Your Kitchen is a Time Machine: An Interview with Amanda Hesser
As part of the extensive research for her latest book—“The Essential New York Times Cookbook,” out this week—Amanda Hesser spent six years cooking and testing more than 1,400 recipes, all of them from the Times’s sprawling recipe archive, which stretches all the way back to the 1850’s. The resulting book of a mere 1,104 of them includes “lost gems” that were published alongside dubious housekeeping tips more than a hundred years ago, recipes that wowed readers in the 50′s, and familiar favorites from the past decade. It’s a chronicle of how Americans (or at least New York Times readers) have cooked over the past century-and-a-half, a trove of the alternately simple, elaborate and surprising dishes that have shaped our tastes and experiences and formed the basis for countless memories.
From 2004’s “Cooking for Mr. Latte,” which recounted Hesser’s fledgling relationship with New Yorker writer Tad Friend (now her husband and father of their twins) to “Eat, Memory,” the column she started as editor of the New York Times Magazine’s food section—and to which writers including Colson Whitehead, Yiyun Li and Gary Shteyngart contributed essays (and which became a 2009 book of the same name)—to “Recipe Redux,” the column she’s written for the Magazine since 2006 (in which she challenges a chef to reinvent a classic recipe), Hesser’s work has long revealed her deep interest in the relationship of food to human memory. With her massive new cookbook making its way into kitchens this week, I was eager to talk to her about how cooking puts us in touch with the past while connecting us, deliciously, to the present.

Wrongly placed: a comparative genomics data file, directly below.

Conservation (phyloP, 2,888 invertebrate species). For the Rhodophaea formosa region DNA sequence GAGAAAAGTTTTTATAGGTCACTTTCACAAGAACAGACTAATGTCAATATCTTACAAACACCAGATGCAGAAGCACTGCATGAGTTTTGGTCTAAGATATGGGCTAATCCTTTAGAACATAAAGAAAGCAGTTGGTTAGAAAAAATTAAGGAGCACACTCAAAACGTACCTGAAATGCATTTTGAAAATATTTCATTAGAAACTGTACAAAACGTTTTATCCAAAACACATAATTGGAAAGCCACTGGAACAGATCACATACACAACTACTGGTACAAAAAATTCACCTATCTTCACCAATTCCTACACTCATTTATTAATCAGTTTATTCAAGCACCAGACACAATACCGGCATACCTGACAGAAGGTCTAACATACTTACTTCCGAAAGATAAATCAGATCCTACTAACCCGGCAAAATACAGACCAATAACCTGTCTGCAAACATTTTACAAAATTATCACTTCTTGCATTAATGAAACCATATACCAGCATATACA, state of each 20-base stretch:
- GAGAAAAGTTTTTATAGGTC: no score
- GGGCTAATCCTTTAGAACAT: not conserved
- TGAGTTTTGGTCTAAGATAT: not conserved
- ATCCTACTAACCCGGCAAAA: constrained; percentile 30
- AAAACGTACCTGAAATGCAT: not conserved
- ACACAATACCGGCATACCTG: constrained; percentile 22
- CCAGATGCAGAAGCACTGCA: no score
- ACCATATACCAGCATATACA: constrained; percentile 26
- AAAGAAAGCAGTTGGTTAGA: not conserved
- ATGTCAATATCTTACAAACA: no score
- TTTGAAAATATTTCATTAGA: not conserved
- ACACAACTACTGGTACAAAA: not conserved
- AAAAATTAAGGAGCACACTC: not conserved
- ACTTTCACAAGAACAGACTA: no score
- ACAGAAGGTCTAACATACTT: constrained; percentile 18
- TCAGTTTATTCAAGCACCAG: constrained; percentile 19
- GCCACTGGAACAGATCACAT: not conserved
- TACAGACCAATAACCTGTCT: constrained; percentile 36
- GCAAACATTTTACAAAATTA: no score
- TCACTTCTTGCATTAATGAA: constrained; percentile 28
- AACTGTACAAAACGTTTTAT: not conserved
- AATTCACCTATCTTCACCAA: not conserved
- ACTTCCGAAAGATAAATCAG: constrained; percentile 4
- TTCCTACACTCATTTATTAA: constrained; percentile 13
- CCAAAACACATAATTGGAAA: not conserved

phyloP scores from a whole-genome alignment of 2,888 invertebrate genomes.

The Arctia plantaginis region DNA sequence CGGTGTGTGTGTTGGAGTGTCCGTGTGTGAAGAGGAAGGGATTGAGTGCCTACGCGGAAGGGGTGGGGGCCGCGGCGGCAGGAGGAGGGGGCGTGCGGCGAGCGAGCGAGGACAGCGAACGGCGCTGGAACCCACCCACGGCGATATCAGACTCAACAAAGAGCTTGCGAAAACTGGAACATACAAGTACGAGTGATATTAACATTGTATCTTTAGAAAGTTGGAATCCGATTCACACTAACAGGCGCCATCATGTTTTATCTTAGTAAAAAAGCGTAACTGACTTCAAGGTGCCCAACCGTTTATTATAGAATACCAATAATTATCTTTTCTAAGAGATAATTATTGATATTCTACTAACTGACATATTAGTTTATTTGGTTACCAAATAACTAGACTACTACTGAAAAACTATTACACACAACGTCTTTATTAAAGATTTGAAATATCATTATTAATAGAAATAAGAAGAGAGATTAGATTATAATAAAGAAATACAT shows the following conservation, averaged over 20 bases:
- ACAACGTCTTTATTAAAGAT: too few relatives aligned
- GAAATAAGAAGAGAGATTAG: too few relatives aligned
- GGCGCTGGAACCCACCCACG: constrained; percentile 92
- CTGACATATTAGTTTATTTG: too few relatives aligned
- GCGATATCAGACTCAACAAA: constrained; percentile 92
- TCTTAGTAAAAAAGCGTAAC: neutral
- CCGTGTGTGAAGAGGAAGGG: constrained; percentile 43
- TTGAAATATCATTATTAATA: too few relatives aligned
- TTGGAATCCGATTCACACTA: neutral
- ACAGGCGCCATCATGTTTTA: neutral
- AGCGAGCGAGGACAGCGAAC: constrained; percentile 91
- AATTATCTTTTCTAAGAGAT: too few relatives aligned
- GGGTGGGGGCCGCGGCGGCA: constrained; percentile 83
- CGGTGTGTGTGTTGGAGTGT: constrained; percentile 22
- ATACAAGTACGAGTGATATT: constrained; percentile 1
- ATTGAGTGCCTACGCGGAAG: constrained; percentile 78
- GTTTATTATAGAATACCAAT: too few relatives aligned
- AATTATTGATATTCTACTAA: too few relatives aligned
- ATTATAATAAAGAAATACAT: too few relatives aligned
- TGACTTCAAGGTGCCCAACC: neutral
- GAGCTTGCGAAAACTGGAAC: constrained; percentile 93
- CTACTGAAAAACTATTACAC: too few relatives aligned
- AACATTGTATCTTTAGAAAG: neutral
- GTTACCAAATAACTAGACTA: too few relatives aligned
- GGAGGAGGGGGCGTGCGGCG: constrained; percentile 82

Much of your food writing has been explicitly concerned with memory, I think to a greater extent than many other food writers. Was there a moment when you realized that this approach made sense to you as a part of covering the culinary world?
I’ve always liked documenting things, whether it’s by taking photographs or keeping a diary. Maybe it’s the inner pack rat in me that wants to preserve every moment, and has been born out in my writing. My first book [‘The Cook and the Gardener”] came about when I was living in France, working in this old hotel, and a gardener lived on the property. When you’re new to a culture you’re kind of fascinated by everything in it, and he was living in this way that, as an outsider, I could see really clearly was on its way out in France. He had a lot of traditions in his daily life that his kids were not carrying on. And I felt an urge to preserve that in some way. Once I’d written that book, I headed towards that as a kind of essential part of the writing that I do.